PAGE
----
Computational Forensics

Computational forensics (CF) is a quantitative approach to the methodology of the forensic sciences. It involves computer-based modeling, computer simulation, analysis, and recognition in studying and solving problems posed in various forensic disciplines. It includes various topics like Computational fluid dynamic modeling, Forensic facial approximation, superimposition and reconstruction in forensics, image processing techniques, eye color predictive test, Computer forensic workflow management, Computer based analysis and validation studies, Counter forensics, Cyber forensics. Nearly 30 universities in USA deals with the subject cyber forensics. Target audience will be investigative member, las assistants, the number of people working in this field are more. Approximately 10 labs are dealing with cybercrimes in USA, other than this private investigators also working under this field.

In 2012, the global forensic technologies market was valued at US$8.3 billion and is anticipated to reach a total market value of US$17.7 billion by the end of 2019, registering a growth rate of 12.4% CAGR. The number of crime laboratories in the U.S. performing forensic analyses grew from 300 in 1999 to an estimated 475 in 2013. Publicly funded forensic crime labs now spend in aggregate more than $1.6 billion per year.

The U.S. market for forensic products and services was valued at more than $10.9 billion in 2012 and is expected to reach $11.2 billion in 2013. BCC Research projects the market to grow to $16.3 billion by 2018, and register a five-year compound annual growth rate (CAGR) of 7.8% from 2013 to 2018

Computational crime scene investigation is a quantitative way to deal with the approach of the legal sciences. Scientific facial reproduction (or criminological facial estimation) is the procedure of reproducing the substance of a person (whose character is frequently not known) from their skeletal stays through an amalgamation of masterfulness, legal science, human studies, osteology, and life structures. Against PC crime scene investigation (once in a while counter legal sciences) is a general term for an arrangement of systems utilized as countermeasures to legal examination. PC crime scene investigation (here and there known as PC scientific science) is a branch of computerized measurable science relating to proof found in PCs and advanced stockpiling media. The objective of PC crime scene investigation is to look at advanced media in a forensically solid way with the point of recognizing, safeguarding, recuperating, breaking down and displaying realities and assessments about the computerized data.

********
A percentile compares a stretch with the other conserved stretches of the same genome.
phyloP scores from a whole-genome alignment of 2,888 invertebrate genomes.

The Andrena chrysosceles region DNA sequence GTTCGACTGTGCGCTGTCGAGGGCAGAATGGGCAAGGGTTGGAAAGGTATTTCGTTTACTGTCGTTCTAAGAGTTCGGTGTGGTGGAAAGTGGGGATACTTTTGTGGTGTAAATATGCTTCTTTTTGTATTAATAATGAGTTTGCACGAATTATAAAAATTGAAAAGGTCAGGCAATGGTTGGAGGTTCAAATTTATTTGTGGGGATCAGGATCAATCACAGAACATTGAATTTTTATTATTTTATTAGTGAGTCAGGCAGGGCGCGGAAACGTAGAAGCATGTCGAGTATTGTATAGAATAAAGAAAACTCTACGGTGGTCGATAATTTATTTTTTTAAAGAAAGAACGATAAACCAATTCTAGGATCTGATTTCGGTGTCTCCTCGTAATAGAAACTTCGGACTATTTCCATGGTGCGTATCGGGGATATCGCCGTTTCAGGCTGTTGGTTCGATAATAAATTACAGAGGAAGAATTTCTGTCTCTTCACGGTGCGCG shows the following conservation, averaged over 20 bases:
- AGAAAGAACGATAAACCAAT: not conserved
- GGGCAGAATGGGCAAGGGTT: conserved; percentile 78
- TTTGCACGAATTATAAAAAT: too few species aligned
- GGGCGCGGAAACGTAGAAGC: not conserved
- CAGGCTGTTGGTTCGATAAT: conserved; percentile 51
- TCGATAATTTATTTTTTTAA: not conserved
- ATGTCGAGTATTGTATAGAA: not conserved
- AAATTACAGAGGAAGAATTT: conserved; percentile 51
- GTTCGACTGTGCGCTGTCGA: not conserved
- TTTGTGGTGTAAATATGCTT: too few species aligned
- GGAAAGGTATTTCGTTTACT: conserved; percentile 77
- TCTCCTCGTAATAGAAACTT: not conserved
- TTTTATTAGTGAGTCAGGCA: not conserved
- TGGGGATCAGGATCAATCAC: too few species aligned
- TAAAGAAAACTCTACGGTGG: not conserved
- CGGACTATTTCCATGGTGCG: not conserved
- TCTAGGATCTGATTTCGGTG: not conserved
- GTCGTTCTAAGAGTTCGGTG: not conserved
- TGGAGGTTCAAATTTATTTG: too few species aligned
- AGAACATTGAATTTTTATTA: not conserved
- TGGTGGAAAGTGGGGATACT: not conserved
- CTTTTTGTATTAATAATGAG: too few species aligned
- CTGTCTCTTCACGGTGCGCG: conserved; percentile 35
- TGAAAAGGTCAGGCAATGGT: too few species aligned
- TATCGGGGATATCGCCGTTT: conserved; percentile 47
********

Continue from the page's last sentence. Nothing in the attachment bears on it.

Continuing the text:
• Computational fluid dynamic modelling
  • Modern advancements in computer and network forensics
  • Computational objectivity and visual evidence
  • Counter forensics
  • Computer forensic workflow management
  • Eye color predictive test
  • Image processing techniques
  • Superimposition and reconstruction in forensics
  • Forensic facial approximation
  • Cyber forensics

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